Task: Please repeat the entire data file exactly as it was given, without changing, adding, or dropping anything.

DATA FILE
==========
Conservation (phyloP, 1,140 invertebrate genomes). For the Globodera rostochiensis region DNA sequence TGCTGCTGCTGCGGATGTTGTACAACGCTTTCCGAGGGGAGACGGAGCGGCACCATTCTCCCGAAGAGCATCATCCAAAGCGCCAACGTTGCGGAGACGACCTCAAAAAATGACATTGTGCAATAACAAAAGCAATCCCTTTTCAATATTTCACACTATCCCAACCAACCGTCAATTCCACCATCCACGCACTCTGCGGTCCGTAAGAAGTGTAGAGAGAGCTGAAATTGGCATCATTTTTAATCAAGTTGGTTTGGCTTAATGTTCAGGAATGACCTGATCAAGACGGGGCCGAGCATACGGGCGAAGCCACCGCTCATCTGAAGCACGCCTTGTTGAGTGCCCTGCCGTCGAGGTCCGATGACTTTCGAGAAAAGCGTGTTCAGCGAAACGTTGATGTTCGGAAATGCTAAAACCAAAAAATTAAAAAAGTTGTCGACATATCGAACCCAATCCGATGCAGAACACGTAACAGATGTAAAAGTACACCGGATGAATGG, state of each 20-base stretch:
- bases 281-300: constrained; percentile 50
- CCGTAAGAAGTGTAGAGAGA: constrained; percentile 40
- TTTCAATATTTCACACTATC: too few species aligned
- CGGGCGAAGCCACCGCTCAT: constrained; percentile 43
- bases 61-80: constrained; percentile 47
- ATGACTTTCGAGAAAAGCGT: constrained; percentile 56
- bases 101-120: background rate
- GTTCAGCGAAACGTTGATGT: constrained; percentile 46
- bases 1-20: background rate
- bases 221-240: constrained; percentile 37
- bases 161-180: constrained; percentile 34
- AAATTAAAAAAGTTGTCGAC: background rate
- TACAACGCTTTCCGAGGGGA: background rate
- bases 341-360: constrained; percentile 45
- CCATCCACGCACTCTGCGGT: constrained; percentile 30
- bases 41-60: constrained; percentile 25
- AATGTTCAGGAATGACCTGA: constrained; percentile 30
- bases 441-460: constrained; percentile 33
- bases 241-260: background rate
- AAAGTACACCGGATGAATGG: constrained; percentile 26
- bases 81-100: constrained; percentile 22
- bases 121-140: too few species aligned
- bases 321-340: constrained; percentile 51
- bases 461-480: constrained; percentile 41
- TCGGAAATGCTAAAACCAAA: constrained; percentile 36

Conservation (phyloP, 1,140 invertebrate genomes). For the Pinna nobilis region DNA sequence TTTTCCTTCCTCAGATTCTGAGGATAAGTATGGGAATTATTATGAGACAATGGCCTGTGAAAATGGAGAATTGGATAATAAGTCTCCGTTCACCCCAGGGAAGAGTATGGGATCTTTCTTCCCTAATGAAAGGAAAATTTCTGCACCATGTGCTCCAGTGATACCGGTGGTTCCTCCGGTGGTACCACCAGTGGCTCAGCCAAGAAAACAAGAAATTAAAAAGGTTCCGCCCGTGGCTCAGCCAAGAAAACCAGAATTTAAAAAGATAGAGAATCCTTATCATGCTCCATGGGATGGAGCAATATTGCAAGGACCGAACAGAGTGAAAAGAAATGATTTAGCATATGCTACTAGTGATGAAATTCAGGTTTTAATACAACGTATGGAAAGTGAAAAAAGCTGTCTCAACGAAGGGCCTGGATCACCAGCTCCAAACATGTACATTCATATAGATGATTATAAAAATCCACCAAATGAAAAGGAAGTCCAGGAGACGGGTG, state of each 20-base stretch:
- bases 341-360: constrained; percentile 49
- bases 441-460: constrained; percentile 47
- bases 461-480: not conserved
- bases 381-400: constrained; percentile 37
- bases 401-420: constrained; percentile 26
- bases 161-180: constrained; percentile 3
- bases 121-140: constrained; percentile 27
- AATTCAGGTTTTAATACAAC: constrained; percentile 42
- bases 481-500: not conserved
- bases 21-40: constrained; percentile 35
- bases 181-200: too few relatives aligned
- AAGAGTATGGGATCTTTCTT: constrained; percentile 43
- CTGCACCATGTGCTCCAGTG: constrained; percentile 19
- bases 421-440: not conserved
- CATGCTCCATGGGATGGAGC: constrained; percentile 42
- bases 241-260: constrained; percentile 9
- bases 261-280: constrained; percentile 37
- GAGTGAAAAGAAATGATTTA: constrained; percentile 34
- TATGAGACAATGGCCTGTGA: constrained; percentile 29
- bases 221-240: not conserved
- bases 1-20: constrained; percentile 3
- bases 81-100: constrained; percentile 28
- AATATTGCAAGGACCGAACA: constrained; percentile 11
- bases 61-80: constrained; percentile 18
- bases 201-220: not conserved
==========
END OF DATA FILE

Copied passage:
Conservation (phyloP, 1,140 invertebrate genomes). For the Globodera rostochiensis region DNA sequence TGCTGCTGCTGCGGATGTTGTACAACGCTTTCCGAGGGGAGACGGAGCGGCACCATTCTCCCGAAGAGCATCATCCAAAGCGCCAACGTTGCGGAGACGACCTCAAAAAATGACATTGTGCAATAACAAAAGCAATCCCTTTTCAATATTTCACACTATCCCAACCAACCGTCAATTCCACCATCCACGCACTCTGCGGTCCGTAAGAAGTGTAGAGAGAGCTGAAATTGGCATCATTTTTAATCAAGTTGGTTTGGCTTAATGTTCAGGAATGACCTGATCAAGACGGGGCCGAGCATACGGGCGAAGCCACCGCTCATCTGAAGCACGCCTTGTTGAGTGCCCTGCCGTCGAGGTCCGATGACTTTCGAGAAAAGCGTGTTCAGCGAAACGTTGATGTTCGGAAATGCTAAAACCAAAAAATTAAAAAAGTTGTCGACATATCGAACCCAATCCGATGCAGAACACGTAACAGATGTAAAAGTACACCGGATGAATGG, state of each 20-base stretch:
- bases 281-300: constrained; percentile 50
- CCGTAAGAAGTGTAGAGAGA: constrained; percentile 40
- TTTCAATATTTCACACTATC: too few species aligned
- CGGGCGAAGCCACCGCTCAT: constrained; percentile 43
- bases 61-80: constrained; percentile 47
- ATGACTTTCGAGAAAAGCGT: constrained; percentile 56
- bases 101-120: background rate
- GTTCAGCGAAACGTTGATGT: constrained; percentile 46
- bases 1-20: background rate
- bases 221-240: constrained; percentile 37
- bases 161-180: constrained; percentile 34
- AAATTAAAAAAGTTGTCGAC: background rate
- TACAACGCTTTCCGAGGGGA: background rate
- bases 341-360: constrained; percentile 45
- CCATCCACGCACTCTGCGGT: constrained; percentile 30
- bases 41-60: constrained; percentile 25
- AATGTTCAGGAATGACCTGA: constrained; percentile 30
- bases 441-460: constrained; percentile 33
- bases 241-260: background rate
- AAAGTACACCGGATGAATGG: constrained; percentile 26
- bases 81-100: constrained; percentile 22
- bases 121-140: too few species aligned
- bases 321-340: constrained; percentile 51
- bases 461-480: constrained; percentile 41
- TCGGAAATGCTAAAACCAAA: constrained; percentile 36

Conservation (phyloP, 1,140 invertebrate genomes). For the Pinna nobilis region DNA sequence TTTTCCTTCCTCAGATTCTGAGGATAAGTATGGGAATTATTATGAGACAATGGCCTGTGAAAATGGAGAATTGGATAATAAGTCTCCGTTCACCCCAGGGAAGAGTATGGGATCTTTCTTCCCTAATGAAAGGAAAATTTCTGCACCATGTGCTCCAGTGATACCGGTGGTTCCTCCGGTGGTACCACCAGTGGCTCAGCCAAGAAAACAAGAAATTAAAAAGGTTCCGCCCGTGGCTCAGCCAAGAAAACCAGAATTTAAAAAGATAGAGAATCCTTATCATGCTCCATGGGATGGAGCAATATTGCAAGGACCGAACAGAGTGAAAAGAAATGATTTAGCATATGCTACTAGTGATGAAATTCAGGTTTTAATACAACGTATGGAAAGTGAAAAAAGCTGTCTCAACGAAGGGCCTGGATCACCAGCTCCAAACATGTACATTCATATAGATGATTATAAAAATCCACCAAATGAAAAGGAAGTCCAGGAGACGGGTG, state of each 20-base stretch:
- bases 341-360: constrained; percentile 49
- bases 441-460: constrained; percentile 47
- bases 461-480: not conserved
- bases 381-400: constrained; percentile 37
- bases 401-420: constrained; percentile 26
- bases 161-180: constrained; percentile 3
- bases 121-140: constrained; percentile 27
- AATTCAGGTTTTAATACAAC: constrained; percentile 42
- bases 481-500: not conserved
- bases 21-40: constrained; percentile 35
- bases 181-200: too few relatives aligned
- AAGAGTATGGGATCTTTCTT: constrained; percentile 43
- CTGCACCATGTGCTCCAGTG: constrained; percentile 19
- bases 421-440: not conserved
- CATGCTCCATGGGATGGAGC: constrained; percentile 42
- bases 241-260: constrained; percentile 9
- bases 261-280: constrained; percentile 37
- GAGTGAAAAGAAATGATTTA: constrained; percentile 34
- TATGAGACAATGGCCTGTGA: constrained; percentile 29
- bases 221-240: not conserved
- bases 1-20: constrained; percentile 3
- bases 81-100: constrained; percentile 28
- AATATTGCAAGGACCGAACA: constrained; percentile 11
- bases 61-80: constrained; percentile 18
- bases 201-220: not conserved